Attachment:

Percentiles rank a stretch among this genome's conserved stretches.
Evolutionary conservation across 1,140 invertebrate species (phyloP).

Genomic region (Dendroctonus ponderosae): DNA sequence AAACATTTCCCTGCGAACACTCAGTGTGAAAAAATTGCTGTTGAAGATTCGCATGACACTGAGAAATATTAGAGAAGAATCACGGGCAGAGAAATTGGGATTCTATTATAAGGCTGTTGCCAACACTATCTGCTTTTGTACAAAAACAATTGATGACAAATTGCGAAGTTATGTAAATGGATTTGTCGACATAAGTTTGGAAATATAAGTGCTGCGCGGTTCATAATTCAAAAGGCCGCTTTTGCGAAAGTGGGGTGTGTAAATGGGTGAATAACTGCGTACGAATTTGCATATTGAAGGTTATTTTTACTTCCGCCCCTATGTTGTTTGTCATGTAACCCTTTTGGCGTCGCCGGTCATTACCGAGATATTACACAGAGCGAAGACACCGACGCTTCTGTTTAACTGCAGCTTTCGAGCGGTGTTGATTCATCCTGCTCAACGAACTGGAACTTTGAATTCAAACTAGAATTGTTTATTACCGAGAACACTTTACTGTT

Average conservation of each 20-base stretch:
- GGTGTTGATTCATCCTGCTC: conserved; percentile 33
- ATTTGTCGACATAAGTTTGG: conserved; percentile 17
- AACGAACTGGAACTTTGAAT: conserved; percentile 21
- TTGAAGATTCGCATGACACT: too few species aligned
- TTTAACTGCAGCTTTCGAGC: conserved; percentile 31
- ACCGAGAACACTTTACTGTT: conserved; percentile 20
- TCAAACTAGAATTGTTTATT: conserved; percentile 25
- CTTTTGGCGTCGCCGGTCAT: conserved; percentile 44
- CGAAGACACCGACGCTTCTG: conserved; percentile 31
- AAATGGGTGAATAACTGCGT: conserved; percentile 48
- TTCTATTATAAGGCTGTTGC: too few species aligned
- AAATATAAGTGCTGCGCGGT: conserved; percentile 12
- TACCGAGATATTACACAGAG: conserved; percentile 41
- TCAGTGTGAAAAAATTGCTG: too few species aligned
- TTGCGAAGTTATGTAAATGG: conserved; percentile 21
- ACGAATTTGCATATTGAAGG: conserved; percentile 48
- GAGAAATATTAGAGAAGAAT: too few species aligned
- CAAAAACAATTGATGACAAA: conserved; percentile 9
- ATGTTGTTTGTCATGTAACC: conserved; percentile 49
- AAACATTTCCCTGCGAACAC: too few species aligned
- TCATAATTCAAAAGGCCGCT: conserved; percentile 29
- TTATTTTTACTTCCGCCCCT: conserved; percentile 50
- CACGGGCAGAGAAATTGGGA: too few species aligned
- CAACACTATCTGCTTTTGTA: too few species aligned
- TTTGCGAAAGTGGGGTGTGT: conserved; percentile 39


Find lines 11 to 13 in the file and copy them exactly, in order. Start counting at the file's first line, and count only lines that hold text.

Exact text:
- TCAAACTAGAATTGTTTATT: conserved; percentile 25
- CTTTTGGCGTCGCCGGTCAT: conserved; percentile 44
- CGAAGACACCGACGCTTCTG: conserved; percentile 31